The highly anticipated startup of the Keystone XL tar sands pipeline has not deterred impacted residents from beginning a new chapter in advocating for the safety and integrity of their homes, communities, and natural spaces. Following years of entanglement with multinational pipeline corporation TransCanada and no support from elected officials, residents stretching from Oklahoma to the Texas Gulf Coast have been meeting to discuss how the tar sands pipeline has shaped how they relate to their communities and the political geographies of the pipeline.
Communities on the frontlines of the tar sands refining complexes in Houston’s toxic east end and Ponca City, Oklahoma near KXL South’s origin in Cushing, are facing increased toxic emissions from the facilities as tar sands transport capacity increases with KXL South. Yudith Nieto, an organizer with Texas Environmental Justice Advocacy Services (TEJAS), suggests her neighbors in Houston’s Manchester neighborhood have felt sidelined as the national debate about the pipeline remained transfixed on private property scandals and climate change without much regard to the already life-threatening air quality near the tar sands refineries.
“Independent of whether or not KXL South construction went ahead, children in my neighborhood are 56% more likely to contract childhood leukemia than children just 10 miles away,” says Nieto, citing a recent comparative health study of residents living in proximity to refining activity along the heavily polluted Houston Ship Channel. “What we do know is that refining tar sands will only increase that percentage while the refineries keep up their blatant disregard for the lives of those of us forced by circumstance to breathe their dangerous emissions on a daily basis.”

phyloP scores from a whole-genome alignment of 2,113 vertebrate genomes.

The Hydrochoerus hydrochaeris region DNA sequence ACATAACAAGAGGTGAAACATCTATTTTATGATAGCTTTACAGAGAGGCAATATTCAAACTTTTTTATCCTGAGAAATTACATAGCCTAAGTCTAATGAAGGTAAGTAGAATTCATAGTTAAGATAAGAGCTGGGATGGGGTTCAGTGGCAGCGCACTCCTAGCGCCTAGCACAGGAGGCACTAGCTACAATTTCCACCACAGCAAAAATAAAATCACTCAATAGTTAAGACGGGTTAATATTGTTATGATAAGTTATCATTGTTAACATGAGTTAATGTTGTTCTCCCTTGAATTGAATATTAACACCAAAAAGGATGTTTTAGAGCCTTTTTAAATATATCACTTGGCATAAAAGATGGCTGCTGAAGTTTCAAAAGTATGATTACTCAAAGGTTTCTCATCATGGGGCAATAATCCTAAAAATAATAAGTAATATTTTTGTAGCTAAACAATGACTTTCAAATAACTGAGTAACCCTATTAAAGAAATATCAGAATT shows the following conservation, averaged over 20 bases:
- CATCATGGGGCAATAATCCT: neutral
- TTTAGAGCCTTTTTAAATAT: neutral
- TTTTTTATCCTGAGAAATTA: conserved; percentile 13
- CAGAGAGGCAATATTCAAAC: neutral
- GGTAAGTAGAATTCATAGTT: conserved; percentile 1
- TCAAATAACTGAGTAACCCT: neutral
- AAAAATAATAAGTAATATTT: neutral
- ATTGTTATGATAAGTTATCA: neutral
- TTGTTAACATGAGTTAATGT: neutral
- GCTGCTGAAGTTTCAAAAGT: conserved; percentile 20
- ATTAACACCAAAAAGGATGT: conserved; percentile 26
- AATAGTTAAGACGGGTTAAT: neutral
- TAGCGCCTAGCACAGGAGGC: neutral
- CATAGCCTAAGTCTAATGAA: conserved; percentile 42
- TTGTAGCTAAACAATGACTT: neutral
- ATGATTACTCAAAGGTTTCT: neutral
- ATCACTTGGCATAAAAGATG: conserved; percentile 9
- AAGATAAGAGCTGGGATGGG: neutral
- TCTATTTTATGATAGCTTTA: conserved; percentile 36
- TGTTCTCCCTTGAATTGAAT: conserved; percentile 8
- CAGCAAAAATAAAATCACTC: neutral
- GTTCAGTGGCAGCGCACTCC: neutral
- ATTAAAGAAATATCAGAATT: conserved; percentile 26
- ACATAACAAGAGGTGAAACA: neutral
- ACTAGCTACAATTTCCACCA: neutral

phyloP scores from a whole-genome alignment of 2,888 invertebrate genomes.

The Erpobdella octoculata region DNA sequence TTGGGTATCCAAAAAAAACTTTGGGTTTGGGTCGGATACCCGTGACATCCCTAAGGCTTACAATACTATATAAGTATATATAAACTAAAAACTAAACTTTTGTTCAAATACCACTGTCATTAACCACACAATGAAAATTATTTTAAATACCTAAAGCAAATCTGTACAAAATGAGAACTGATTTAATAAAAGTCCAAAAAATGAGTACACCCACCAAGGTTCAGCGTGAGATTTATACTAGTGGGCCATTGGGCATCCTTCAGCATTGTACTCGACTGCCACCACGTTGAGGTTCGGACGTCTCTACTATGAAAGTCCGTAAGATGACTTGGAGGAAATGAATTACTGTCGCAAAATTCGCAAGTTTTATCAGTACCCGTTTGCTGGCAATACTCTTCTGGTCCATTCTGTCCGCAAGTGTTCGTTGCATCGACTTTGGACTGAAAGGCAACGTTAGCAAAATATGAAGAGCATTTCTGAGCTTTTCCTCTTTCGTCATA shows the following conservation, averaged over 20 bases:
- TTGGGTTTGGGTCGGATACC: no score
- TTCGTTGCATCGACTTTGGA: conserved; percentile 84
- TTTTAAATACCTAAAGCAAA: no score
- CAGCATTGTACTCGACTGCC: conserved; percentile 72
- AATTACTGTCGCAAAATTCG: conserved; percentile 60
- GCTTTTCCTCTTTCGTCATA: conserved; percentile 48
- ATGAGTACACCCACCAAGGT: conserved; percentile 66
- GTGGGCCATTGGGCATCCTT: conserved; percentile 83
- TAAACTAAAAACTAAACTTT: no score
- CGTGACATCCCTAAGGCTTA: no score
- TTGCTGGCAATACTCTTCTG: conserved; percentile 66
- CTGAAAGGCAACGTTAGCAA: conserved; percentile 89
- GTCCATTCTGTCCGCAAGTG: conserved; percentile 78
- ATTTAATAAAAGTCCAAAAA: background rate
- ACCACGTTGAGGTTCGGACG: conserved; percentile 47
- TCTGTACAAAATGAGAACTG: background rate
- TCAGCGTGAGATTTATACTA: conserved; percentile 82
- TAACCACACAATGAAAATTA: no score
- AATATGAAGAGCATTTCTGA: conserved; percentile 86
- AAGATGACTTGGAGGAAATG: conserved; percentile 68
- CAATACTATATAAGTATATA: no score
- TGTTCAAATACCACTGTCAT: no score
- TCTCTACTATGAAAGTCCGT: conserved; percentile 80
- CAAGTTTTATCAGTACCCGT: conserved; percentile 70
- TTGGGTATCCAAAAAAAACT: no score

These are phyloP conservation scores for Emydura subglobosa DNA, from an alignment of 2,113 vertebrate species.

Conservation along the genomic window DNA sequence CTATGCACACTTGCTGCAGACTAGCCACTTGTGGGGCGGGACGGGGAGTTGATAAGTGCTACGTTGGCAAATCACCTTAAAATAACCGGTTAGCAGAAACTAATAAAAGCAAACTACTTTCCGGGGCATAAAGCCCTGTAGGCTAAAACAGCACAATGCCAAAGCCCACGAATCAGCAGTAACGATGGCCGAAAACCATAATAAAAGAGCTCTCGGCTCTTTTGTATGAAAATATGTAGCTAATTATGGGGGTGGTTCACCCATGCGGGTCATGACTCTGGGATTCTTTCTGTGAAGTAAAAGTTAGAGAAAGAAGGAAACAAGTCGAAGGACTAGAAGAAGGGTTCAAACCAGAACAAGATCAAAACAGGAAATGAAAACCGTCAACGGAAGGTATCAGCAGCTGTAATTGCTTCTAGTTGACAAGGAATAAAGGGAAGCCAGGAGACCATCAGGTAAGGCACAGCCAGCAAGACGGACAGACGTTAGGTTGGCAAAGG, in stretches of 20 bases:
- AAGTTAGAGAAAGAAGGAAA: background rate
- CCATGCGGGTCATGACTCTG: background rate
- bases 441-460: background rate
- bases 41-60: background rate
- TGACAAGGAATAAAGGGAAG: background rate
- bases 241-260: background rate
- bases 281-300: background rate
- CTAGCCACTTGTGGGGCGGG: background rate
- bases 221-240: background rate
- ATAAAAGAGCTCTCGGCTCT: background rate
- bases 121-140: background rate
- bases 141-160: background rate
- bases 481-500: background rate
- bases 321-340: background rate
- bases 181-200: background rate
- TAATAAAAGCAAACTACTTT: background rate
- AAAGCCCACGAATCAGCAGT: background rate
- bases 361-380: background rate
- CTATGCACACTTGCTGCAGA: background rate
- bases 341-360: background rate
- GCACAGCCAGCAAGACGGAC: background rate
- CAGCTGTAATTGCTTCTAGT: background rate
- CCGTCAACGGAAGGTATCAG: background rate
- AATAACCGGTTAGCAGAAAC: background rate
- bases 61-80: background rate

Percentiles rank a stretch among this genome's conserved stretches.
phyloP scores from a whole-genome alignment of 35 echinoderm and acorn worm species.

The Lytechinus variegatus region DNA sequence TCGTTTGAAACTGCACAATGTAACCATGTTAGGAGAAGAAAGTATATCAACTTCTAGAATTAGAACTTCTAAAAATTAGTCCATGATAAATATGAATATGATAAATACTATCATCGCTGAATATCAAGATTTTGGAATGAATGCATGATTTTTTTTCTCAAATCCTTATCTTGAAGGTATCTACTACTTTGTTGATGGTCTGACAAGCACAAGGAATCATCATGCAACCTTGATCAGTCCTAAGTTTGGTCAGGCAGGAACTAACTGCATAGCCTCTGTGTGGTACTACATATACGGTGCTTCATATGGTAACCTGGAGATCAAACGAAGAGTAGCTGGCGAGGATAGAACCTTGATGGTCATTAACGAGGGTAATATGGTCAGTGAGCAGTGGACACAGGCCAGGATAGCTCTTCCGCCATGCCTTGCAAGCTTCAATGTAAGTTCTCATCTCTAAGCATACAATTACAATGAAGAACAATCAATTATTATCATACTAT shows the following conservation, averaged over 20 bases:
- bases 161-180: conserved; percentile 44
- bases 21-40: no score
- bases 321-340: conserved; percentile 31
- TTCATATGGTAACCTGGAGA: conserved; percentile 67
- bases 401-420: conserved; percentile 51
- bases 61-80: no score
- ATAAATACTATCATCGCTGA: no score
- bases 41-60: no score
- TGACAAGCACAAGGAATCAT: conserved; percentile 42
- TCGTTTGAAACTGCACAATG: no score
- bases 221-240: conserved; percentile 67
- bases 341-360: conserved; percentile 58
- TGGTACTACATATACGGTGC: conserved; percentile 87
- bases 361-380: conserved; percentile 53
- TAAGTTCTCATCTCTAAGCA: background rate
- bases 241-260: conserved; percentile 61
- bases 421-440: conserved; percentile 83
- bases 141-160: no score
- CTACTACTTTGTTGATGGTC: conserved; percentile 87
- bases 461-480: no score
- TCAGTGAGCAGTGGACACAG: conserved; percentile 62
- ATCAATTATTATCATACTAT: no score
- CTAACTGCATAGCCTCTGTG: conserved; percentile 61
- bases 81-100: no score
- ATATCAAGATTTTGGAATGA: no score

Along the length of the pipeline route, residents nearby are worried by documentation of shoddy construction brought to public knowledge by landowners and advocates. After months of stalling on the part of federal Pipeline and Hazardous Safety Materials Administration (PHMSA) officials, a meeting was arranged in early January to hear concerns about the construction process. During this meeting, PHMSA insisted that TransCanada’s history of shoddy welds, which have lead to catastrophic blowouts, nor the hundreds of photos of damaged KXL South pipe and illegal trenching practices employed during its construction phase gave little reason to not simply have faith that TransCanada had fixed the problems. PHMSA officials also made it clear that they had no authority to ensure TransCanada fully inform community first responders about the chemical makeup of tar sands and what equipment is necessary to ensure effective rapid response.
“PHMSA hasn’t provided one shred of documentation they ever set foot on my land to inspect KXL South construction, and TransCanada’s had absolutely no dialog with our local Fire Chief on preparing first responders,” insists Direct, TX farmer Julia Trigg Crawford, a founding member of Texas Pipeline Watch. “PHMSA and TransCanada may shirk their responsibilities, but our communities step up and proudly take them on. We stand united to do whatever is in our power to protect our families, communities and lands.
Residents in communities along the route are quick to point out that it’s not just landowners who should be concerned. Others living near the pipeline are just as much at risk of toxic exposure should a leak or spill occur. According to them, many who live near the pipeline do not fully understand the ways it threatens their air, water, soil, or health.
East Texas landowner Mike Hathorn’s land is also traversed by KXL South. “No one is ready for it. Most people near me don’t even know what it is,” he explains.
Maya Lemon, of Nacogdoches County Stop Tar Sands Oil Permanently (NacSTOP) shares Crawford’s concerns about emergency preparedness. “In East Texas, first responders will not receive training on responding to a tar sands spill until March 2014, a full three months after the pipeline goes online. If a spill event occurs before then, first responders will not have the information to fully protect themselves from toxic exposure or to ensure the safety of their communities, and should one not occur until after, there’s no guarantee that the training they will receive will be adequate. In fact, there is no way to clean up a tar sands spill.”